Case studies have characterized business school pedagogy since Harvard University professors introduced the multi-page narrative in the 1920s. Typically formatted as ten to fifteen pages of text followed by a series of questions, case studies prompt discussion in business school classrooms and simulate real-world decision making. Recently, however, the traditional narrative case study has entered the digital age by way of Yale University’s School of Management, where new “raw” cases capitalize on the specificities of modern technologies, impacting the way students read, synthesize, and analyze data, ultimately changing the way students “read” their business environments and make decisions.
The study of business and commerce has encountered many radical changes since the case study method was introduced in the early twentieth century. The rapid spread of democracy and capitalism, advances in communication and production technologies, and globalization changed the way businesses operate in every sector of local and global economies. That the case study method maintained its relevance during such significant shifts is a testament to the case study’s ability to transverse market specificities and guide students through decision-making processes regardless of external conditions. The case study method now faces a significant shift from the traditional, narrative, 1920s “cooked” case to the multi-narrative, digital, “raw” case of the twenty-first century. Hypertext does more than bring traditional print online, with differences “so various, at once so minute and so vast, as to make hypertext a new medium for thought and expression" (Slatin, 2008, p. 165). Instructors must ask, then, how the hypertext medium mediates learning in the business case study. Despite the fact that the case study will remain an important teaching tool for business students, the impact of the shift to the new digital case format and the effects it will have on student learning must be acknowledged.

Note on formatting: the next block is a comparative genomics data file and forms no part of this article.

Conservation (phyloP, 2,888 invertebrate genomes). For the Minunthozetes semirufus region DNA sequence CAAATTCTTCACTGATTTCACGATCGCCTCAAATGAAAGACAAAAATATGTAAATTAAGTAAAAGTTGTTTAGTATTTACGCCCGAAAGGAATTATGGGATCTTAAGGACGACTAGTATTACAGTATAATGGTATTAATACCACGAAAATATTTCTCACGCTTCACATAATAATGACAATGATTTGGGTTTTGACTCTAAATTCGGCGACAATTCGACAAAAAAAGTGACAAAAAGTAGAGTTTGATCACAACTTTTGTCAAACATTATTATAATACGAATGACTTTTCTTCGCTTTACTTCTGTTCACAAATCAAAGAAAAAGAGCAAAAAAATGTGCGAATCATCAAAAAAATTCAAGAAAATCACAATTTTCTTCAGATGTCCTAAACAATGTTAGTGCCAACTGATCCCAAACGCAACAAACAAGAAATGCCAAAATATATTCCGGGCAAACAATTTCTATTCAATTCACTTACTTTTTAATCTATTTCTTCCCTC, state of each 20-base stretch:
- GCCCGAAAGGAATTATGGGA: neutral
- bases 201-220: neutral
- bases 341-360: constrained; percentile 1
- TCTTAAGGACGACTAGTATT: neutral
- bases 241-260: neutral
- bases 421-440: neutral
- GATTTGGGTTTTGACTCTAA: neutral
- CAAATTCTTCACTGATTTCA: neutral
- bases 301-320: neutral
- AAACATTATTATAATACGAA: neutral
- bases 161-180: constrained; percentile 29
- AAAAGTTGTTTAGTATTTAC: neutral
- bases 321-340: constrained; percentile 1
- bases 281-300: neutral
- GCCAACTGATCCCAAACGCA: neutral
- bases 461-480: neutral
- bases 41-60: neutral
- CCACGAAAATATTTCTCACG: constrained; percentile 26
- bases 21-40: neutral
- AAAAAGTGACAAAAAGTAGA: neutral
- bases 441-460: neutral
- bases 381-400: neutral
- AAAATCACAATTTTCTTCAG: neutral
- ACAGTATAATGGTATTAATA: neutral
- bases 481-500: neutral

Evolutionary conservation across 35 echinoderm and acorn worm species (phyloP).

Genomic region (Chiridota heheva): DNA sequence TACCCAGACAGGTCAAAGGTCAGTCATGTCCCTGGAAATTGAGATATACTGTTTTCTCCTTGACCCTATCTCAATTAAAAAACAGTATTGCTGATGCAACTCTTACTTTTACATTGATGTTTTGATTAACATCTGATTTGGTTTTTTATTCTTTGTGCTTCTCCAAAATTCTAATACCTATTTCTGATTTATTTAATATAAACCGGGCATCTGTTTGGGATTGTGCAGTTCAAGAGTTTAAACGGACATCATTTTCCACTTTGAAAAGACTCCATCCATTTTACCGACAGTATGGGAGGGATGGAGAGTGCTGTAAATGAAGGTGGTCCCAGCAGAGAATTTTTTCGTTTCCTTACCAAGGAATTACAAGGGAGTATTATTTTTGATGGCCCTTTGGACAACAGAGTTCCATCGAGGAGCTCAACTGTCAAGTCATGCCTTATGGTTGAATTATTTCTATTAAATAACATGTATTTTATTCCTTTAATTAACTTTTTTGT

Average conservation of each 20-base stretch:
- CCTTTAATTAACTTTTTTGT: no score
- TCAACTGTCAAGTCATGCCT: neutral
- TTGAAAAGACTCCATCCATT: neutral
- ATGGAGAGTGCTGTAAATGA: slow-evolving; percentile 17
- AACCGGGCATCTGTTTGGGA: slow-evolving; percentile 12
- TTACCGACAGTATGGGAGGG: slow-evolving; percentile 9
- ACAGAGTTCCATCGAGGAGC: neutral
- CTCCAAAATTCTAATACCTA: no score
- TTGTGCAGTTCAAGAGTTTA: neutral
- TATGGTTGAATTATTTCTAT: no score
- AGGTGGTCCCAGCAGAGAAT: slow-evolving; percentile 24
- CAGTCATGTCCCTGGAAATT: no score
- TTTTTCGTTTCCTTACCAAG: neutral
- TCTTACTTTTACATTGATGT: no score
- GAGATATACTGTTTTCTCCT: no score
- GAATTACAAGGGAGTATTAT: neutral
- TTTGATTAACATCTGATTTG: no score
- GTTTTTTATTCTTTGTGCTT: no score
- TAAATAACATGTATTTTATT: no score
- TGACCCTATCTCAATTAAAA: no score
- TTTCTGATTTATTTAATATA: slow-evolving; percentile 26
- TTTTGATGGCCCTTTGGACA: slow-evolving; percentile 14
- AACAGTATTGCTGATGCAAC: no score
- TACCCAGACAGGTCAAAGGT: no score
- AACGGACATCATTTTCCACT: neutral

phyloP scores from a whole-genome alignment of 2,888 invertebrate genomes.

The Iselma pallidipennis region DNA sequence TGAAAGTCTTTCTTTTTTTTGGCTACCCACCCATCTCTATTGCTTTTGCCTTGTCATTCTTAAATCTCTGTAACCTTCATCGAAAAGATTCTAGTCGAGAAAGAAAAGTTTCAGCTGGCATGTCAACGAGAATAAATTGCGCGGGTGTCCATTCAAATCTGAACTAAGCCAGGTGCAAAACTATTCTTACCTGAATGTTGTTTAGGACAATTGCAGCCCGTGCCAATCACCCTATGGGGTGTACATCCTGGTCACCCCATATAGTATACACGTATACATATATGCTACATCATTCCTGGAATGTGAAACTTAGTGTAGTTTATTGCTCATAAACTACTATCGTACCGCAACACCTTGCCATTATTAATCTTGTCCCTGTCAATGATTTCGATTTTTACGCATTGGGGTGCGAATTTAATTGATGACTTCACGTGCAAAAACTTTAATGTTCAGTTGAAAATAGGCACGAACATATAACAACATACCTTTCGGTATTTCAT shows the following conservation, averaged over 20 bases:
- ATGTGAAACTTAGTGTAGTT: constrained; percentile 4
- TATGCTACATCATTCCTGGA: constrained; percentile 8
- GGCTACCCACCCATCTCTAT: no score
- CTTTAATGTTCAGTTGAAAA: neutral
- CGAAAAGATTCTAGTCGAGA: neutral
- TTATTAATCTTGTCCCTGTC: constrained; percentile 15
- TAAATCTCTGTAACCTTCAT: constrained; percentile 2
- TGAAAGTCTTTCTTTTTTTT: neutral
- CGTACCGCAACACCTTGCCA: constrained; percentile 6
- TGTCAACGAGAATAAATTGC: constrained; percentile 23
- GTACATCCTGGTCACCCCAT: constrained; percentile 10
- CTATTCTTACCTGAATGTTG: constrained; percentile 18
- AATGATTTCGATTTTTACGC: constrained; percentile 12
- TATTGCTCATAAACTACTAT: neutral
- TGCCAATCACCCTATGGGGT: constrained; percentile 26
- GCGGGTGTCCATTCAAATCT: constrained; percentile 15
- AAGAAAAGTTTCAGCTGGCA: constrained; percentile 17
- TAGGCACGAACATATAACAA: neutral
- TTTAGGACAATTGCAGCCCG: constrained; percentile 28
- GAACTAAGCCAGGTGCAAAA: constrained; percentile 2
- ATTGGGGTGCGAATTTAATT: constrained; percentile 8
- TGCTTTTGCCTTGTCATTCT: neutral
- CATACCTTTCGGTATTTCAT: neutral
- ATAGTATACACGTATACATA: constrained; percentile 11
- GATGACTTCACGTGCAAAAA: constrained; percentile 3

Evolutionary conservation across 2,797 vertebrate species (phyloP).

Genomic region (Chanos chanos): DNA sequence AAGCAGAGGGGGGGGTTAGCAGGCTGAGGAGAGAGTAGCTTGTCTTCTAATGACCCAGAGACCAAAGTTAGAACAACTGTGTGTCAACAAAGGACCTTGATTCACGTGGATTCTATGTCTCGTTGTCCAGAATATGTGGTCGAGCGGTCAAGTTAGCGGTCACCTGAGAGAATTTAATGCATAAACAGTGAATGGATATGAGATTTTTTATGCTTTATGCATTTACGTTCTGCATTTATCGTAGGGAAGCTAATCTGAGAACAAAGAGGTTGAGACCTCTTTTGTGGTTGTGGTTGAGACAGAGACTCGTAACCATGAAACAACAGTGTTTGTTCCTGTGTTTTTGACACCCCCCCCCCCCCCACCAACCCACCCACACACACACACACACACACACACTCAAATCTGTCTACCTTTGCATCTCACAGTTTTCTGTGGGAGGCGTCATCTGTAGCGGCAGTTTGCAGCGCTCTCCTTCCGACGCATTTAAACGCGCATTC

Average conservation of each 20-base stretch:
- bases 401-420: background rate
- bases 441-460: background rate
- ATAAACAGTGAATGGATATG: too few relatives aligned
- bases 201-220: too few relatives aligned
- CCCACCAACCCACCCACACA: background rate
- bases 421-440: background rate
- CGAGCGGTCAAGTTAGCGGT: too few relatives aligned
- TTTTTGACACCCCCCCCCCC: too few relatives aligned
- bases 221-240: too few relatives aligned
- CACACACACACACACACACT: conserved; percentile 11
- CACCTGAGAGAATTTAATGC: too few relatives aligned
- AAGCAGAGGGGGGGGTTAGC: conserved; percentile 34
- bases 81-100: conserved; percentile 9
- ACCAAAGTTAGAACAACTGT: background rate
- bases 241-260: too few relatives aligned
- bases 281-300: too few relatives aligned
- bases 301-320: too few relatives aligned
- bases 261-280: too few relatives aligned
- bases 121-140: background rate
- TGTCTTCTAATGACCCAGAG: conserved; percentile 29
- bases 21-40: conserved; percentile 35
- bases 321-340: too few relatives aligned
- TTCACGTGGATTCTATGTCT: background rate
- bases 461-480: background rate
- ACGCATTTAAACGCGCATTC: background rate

In any format, case studies perform an important function in business school curriculum as “they convey wisdom gleaned from successes and failures and compensate for students’ lack of real-world experience and knowledge” (Kenney, 2001, p. 347). Traditional textbook-style learning may introduce business students to the histories and reasons for specific business principles, but only the case study can simulate the ways students will engage those principles in the context of the workplace. In traditional encounters with case studies students are presented with a narrative, typically in handout format, where roughly 15 pages of text are followed by scenarios and discussion questions. The case will include seemingly incoherent information which must be synthesized in order to reach a decision. Students usually work on cases in small groups, typically outside of class, and then reconvene in large groups to discuss findings and argue positions. Cases “challenge students to take sides, play roles, indentify stakeholders, or demand that a restricted menu of options be expanded” (Kenney, 2001, p. 347). In this way, cases “encourage active participation and engagement” as students “think out loud and learn” in either face-to-face or online learning environments (Kenney, 2001, p. 347).